Musings

Three Is The Magic Number, Except When It’s Two

The obvious joke, and one I’ve made several times, is that for a second time in recent history the Hawks have landed the third pick in a two-player draft. The thing is, if you go look at history, the 2004 draft where the Hawks were left with the pan-scrapings after Ovechkin and Malkin and chose Cam Barker, there wasn’t much directly after Barker. They ended up with Andrew Ladd anyway, and the only other name in range is Blake Wheeler. And he didn’t even sign in Phoenix.

BUT THAT’S NOT WHY YOU CALLED.

The Hawks won the lottery last night, and ended up with the third pick again, as the NHL rigged it to get the New York area to care about hockey again (as they probably should). But whereas the Devils and Rangers are in the midst of total rebuilds, the Hawks are not. What the Hawks do have is a bevy of options, which I find more terrifying than exciting because I’m fairly sure they’ll choose the wrong one.

Let’s rewind a year. For the second straight offseason, the Hawks were promising you urgency and that nothing that went on during the season was acceptable. They told you they wanted a quick return to being relevant, and having a higher pick than they’d had in basically a decade gave them ways to act on that. They proceeded to take the biggest project in the top-10, and Boqvist might be the only pick in the first 10 who won’t appear in the NHL either this past season or next. And no one seems sure if he’ll be the next, pint-sized Erik Karlsson, Jared Spurgeon (which would be more than fine, honestly), or a Gustav Forsling sequel.

So to me, all I ask is that the Hawks don’t do something that’s not going to do anything for this team next year. And that should be everyone’s ask. If they were an organization you could trust had any idea what it’s doing, and not one still attempting to bask in the fading glow of success they were mostly born on third for, you’d have hope they’ll take the chance.

Let’s get this out of the way. As good as Valeri Podkolzin might be one day, he’s not a choice for the Hawks. If there’s any chance he won’t be coming over from SKA for two years, that does the Hawks no good whatsoever. They might not even have two years. That doesn’t move them forward in any way. They need help now. Maybe you regret that in three years, but that’s not where you are now.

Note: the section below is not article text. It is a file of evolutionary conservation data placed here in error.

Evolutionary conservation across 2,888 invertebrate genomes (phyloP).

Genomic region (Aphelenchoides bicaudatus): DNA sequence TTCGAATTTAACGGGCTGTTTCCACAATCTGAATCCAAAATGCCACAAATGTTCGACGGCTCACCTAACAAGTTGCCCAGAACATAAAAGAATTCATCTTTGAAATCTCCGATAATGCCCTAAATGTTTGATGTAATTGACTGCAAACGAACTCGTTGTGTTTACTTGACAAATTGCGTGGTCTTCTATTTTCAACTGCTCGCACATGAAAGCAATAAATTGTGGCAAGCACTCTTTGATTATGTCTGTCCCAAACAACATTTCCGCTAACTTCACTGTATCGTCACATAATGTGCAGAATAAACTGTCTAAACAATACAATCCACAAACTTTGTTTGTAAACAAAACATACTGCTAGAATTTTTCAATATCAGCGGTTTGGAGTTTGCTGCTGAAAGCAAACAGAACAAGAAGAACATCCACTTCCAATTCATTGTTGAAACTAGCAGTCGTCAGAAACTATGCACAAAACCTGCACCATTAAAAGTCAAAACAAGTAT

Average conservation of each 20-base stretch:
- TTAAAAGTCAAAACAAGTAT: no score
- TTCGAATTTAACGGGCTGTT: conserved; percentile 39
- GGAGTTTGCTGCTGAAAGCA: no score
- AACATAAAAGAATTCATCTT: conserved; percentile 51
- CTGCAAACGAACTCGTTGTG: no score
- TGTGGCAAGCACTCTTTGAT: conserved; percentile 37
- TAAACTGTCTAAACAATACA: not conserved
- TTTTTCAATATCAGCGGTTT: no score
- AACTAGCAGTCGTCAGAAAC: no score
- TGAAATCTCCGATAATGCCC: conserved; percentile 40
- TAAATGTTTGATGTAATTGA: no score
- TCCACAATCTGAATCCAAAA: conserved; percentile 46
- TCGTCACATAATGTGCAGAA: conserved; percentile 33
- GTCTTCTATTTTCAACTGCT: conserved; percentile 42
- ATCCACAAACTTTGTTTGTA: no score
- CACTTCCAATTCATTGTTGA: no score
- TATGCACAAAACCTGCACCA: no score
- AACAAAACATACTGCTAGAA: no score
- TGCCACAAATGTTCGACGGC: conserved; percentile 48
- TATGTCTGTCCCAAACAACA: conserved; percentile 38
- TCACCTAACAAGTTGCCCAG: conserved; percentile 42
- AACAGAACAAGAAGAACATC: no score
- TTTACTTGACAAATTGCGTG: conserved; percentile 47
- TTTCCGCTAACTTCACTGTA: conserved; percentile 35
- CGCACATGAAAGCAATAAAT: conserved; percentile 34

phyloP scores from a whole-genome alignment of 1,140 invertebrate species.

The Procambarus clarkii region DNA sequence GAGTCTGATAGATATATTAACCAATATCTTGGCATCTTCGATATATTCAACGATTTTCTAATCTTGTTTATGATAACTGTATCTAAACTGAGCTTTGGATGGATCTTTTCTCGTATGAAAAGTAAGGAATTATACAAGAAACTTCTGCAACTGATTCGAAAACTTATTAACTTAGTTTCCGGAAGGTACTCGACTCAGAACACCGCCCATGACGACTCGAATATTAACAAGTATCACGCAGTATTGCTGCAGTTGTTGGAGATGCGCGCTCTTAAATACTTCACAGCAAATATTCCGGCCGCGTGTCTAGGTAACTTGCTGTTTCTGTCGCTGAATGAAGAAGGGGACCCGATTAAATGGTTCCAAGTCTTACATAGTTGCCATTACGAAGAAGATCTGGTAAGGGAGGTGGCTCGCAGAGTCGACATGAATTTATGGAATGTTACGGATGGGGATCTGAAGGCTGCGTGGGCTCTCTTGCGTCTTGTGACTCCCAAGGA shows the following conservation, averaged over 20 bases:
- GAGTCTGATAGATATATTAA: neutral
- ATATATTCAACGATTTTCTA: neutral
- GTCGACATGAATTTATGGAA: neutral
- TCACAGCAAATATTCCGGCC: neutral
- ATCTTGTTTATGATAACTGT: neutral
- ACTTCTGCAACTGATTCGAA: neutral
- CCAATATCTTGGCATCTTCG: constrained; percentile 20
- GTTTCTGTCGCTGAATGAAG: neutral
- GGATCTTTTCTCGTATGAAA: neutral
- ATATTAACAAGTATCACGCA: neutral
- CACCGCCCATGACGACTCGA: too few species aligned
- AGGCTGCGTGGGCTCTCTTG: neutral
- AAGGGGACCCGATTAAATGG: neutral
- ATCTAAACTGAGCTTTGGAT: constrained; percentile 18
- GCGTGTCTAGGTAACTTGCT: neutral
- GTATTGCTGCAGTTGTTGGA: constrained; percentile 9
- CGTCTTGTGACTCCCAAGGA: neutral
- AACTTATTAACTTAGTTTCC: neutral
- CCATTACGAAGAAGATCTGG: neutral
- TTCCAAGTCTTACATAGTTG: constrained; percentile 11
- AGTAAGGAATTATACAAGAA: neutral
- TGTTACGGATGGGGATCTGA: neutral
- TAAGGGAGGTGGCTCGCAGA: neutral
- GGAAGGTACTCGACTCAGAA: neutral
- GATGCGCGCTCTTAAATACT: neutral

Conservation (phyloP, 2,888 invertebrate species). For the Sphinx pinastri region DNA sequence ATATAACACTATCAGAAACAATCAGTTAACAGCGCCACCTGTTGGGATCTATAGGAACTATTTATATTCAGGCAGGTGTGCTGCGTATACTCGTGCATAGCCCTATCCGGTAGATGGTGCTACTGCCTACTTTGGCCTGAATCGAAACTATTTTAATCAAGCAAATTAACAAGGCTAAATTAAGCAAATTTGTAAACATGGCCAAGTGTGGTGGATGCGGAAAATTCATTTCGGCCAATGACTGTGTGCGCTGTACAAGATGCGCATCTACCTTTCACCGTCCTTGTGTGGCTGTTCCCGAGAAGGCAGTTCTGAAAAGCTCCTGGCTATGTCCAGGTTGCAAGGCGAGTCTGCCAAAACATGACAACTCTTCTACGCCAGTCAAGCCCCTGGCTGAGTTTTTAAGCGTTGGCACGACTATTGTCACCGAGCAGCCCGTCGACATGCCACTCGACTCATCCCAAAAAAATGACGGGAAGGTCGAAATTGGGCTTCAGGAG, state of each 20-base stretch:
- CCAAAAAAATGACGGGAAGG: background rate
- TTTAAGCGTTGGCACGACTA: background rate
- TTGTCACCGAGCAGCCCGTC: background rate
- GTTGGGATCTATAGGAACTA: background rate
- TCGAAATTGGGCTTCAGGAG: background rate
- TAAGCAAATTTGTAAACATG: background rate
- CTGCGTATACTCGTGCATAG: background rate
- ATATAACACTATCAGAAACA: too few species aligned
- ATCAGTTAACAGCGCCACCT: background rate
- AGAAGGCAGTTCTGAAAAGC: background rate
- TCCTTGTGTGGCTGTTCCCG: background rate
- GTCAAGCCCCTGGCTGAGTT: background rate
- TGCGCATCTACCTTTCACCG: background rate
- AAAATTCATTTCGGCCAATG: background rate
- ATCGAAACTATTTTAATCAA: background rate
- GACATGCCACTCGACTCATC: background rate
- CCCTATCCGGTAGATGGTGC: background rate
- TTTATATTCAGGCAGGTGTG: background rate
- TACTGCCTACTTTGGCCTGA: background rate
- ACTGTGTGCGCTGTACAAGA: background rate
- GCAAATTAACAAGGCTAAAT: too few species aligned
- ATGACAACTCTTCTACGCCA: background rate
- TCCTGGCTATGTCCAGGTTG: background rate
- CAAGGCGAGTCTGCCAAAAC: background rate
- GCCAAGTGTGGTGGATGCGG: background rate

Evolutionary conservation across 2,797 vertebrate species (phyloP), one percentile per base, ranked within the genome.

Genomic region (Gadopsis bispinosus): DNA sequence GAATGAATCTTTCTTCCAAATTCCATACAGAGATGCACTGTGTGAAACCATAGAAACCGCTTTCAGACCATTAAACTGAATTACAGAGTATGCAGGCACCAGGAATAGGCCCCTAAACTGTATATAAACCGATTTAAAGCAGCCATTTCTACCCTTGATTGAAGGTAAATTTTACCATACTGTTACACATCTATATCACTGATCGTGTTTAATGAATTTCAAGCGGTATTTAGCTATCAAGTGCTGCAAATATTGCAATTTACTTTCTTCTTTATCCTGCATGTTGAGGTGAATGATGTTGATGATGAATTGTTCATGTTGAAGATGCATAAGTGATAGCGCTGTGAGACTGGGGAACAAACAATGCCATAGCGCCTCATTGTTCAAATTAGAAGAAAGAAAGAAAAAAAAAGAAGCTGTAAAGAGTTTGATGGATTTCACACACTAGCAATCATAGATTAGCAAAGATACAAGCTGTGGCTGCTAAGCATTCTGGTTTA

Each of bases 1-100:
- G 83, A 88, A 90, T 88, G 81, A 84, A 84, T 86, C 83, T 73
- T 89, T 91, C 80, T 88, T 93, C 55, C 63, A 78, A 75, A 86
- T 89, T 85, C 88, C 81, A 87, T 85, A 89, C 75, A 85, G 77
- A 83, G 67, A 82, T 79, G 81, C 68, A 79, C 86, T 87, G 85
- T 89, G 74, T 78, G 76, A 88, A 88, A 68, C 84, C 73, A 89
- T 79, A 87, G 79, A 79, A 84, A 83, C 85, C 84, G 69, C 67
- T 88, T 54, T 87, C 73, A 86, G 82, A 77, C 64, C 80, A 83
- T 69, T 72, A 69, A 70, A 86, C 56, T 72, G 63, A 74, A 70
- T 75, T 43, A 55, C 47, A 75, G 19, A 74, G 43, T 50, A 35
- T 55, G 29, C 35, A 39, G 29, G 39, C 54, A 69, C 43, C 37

That doesn’t mean the Hawks can’t just use the pick. They definitely can. Bowen Byram can probably step into the NHL next season, and then the Hawks could package two or three of the other defensive prospects they’ve been bleating on about all season and yet have no idea if they’ll work for even more immediate help. That’s one option. Alex Turcotte might be a reach, but he’s also probably ready to step in right away. So could Dylan Cozens, and might have a Garbage Tkachuk Son aspect to him, which we know the Hawks brass will get tumescent over. These are the simplest options.

The more complicated one, but the one that probably that could net the biggest reward, is trading it. It’s hard to gauge what the #3 pick’s value is, though. Most every other team knows it gets them no Kaako or Hughes. But to a team that’s probably trying to get as many lottery tickets as it can, and who don’t terribly mind if it takes a year for that player to get to the NHL, it probably still has a lot of value. Or maybe a team that needs to add cheap talent with cap problems that needs to unload something. Or just a dumb team. Hi there, Oilers.

I don’t know what is available and what isn’t, but the Hawks need to listen to all of it. Perhaps packaging the #3 pick and one of Boqvist or Jokiharju lands you some big game from someone. Maybe the pick alone can pry a Chris Kreider or Brady Skjei or both loose from the Rangers, who can dream about kick-starting their rebuild with both the #2 or #3 pick. Maybe our dreams of HAMPUS! HAMPUS! come alive for a team that needs to start over. We could do this all day.

If the Hawks take another project, then you’ll know they’re trying to plan for the post-Daydream Nation era. Which I guess they can do, I just wouldn’t want to bother with the next three years. And I’d also love to be in that meeting when they lay out that plan to Toews and Kane, and Keith as well if he does actually want to stick around.

The Hawks have spent the last two seasons standing still, and not even in a good area. They have watched the league pass them by and still don’t look like they’ve adjusted. It’s almost as if they don’t know why they suck. They have a chance to propel themselves forward here. If they miss on it, then just maybe, finally, someone or everyone will be held accountable. You’d think if you were trying to save your job, you’d do something pretty big and instant.

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